Friday, October 15, 2010

Beyond the Amateur Look (Part 4 of 6)

In the three previous blogs, I've focused on the manuscript look for articles or stories. If you're submitting a book-length manuscript, there are a few differences.

1. Use a cover sheet and write your title and by-line half-way down the page. Follow that with the genre, such as: Historical Fiction of 80,000 words; Autobiography of 70,000 words. Most editors and agents tell you to put in the number of words. If you do, round them off. Don't write 78, 349 words but "about 80,000 words." It's an approximation and by the time your manuscript has been accepted and edited, it may run only 70,000 or 85,000.

I don't list the number of words. My reasoning is that if the publisher wants only 50,000 and you have 85,000, that's a good reason to reject you. Or if you have 90,000 words and they want only 50,000. If they turn you down, let it be for a different reason.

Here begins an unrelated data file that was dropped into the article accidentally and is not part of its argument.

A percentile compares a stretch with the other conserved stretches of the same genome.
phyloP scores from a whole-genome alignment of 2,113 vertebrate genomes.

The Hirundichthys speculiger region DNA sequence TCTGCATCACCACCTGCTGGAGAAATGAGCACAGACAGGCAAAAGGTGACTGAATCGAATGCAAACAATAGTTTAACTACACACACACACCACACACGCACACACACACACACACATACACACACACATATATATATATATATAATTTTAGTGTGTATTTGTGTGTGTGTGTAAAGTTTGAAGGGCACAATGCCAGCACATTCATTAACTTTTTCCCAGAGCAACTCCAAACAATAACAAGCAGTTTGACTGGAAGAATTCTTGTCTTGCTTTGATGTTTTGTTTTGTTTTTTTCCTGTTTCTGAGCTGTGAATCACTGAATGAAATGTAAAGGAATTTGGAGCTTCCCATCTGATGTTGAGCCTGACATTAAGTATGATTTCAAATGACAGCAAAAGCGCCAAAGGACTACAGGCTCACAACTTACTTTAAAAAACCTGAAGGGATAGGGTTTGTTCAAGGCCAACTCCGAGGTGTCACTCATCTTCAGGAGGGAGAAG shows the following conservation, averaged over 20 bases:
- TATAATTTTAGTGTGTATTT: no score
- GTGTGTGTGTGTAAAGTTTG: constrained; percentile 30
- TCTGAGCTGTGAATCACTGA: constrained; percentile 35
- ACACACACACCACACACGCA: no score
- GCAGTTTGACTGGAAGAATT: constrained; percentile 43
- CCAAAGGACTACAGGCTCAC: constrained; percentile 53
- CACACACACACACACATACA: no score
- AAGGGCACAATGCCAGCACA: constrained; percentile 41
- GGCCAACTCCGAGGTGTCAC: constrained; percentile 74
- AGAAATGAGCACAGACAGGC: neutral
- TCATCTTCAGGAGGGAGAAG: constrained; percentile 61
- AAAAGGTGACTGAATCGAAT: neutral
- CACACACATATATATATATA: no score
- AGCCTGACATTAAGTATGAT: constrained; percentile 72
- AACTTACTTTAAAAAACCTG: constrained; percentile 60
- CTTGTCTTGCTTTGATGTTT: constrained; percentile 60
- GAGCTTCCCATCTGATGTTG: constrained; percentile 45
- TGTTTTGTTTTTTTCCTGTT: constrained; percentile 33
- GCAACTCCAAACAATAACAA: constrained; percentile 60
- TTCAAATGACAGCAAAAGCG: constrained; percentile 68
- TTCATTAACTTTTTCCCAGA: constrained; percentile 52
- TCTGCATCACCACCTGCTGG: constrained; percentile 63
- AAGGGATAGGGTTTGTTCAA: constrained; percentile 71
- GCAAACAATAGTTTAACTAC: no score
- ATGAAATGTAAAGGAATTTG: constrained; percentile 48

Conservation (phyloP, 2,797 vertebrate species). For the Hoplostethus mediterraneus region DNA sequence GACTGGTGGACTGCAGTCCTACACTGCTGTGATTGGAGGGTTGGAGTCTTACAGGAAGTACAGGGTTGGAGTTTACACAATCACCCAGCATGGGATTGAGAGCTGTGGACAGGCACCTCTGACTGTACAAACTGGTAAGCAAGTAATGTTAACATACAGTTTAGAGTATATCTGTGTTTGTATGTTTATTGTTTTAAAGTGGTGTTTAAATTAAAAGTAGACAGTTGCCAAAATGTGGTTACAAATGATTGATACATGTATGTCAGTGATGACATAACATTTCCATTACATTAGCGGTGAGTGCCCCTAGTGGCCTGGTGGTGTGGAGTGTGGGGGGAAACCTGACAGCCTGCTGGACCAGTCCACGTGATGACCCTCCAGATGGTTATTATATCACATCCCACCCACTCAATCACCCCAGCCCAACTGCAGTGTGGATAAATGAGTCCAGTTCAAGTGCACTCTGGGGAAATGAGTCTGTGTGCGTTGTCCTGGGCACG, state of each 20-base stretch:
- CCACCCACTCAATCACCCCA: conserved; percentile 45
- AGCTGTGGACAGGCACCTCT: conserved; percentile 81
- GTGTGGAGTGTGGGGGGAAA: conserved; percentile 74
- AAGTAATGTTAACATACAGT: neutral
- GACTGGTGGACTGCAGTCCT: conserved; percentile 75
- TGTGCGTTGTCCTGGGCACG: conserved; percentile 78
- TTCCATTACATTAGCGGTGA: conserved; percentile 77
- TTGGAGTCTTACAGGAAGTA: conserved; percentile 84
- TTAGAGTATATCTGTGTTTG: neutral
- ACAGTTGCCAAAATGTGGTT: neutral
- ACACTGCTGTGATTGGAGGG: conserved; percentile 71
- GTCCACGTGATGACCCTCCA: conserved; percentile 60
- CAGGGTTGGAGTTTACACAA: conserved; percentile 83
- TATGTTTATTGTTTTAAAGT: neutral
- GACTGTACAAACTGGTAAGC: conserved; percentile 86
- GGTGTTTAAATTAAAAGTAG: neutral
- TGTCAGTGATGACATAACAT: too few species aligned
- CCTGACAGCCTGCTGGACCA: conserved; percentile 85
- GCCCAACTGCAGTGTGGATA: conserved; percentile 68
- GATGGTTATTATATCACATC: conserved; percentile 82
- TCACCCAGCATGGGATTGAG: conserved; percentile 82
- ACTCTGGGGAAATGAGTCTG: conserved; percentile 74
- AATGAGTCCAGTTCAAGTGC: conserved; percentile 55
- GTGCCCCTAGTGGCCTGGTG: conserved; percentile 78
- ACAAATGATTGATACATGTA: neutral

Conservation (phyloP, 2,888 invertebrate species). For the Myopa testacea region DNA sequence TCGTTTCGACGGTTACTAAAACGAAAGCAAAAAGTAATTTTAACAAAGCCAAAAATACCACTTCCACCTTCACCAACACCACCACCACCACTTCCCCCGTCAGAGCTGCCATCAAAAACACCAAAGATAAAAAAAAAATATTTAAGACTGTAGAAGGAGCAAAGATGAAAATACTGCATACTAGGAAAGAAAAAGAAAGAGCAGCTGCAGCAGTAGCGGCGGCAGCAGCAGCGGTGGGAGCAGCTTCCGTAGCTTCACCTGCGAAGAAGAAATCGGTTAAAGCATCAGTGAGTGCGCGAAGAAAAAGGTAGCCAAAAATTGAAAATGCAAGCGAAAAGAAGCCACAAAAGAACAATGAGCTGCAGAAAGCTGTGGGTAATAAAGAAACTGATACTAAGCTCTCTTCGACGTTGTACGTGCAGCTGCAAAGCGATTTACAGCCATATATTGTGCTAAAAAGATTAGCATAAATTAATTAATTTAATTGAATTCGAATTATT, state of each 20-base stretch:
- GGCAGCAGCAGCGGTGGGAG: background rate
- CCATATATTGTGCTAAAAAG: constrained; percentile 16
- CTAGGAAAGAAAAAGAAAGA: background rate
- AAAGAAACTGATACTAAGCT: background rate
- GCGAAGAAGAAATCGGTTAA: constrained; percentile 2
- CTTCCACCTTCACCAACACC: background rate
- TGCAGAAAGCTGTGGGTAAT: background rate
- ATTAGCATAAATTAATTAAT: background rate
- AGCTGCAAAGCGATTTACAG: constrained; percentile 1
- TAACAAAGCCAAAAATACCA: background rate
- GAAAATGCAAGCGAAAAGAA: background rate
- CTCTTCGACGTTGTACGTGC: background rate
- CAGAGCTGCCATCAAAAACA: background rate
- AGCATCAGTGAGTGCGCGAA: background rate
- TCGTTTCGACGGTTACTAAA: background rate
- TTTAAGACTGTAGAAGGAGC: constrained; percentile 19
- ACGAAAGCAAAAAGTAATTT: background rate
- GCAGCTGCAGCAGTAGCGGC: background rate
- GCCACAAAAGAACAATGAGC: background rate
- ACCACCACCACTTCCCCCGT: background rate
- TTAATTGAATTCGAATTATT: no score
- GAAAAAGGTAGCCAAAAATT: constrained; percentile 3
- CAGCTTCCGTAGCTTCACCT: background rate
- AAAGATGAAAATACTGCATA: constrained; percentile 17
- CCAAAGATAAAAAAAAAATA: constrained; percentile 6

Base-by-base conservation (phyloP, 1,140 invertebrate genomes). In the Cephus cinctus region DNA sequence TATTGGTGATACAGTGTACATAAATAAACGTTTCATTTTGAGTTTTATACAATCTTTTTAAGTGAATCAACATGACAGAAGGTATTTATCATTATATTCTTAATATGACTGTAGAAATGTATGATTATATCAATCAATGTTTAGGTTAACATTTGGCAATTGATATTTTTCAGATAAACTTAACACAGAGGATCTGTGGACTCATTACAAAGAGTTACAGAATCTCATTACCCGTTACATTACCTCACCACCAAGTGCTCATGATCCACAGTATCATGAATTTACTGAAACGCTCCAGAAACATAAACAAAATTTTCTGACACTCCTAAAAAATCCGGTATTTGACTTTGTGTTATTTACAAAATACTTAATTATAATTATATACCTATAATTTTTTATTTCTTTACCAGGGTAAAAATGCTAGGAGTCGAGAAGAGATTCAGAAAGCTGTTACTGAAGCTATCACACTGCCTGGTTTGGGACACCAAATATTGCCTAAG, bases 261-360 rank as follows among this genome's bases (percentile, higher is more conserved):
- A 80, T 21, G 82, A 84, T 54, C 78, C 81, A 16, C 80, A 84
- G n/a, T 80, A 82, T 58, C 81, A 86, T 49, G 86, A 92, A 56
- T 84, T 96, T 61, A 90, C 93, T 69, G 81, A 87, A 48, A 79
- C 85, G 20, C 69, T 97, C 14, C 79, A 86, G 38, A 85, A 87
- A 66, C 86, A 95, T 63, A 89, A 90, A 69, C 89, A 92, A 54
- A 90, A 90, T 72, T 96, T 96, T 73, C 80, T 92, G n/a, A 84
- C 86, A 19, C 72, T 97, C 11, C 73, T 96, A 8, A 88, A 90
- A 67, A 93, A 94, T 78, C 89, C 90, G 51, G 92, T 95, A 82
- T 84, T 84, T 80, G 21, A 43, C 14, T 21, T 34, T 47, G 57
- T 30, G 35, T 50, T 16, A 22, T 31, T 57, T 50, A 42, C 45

2. At the bottom of the cover page, centered or at the far left, list your name, address, phone number, and email address. It would look like this:

Cecil Murphey
Street Address
Email address
Phone number

3. On the next page, start one-third of the way down the page for the first chapter or introduction. Every chapter begins a third of the way down the page. Don't renumber for each chapter.

4. Always address the manuscript to the editor you want to receive your material. Don't send to "Fiction Editor." If you don't know the person's name, go online to the publisher's site or phone the company and ask, "Who is your fiction editor?" Make certain you spell the name correctly and get the proper gender of the editor.

Looking professional
is one important aspect of being professional.

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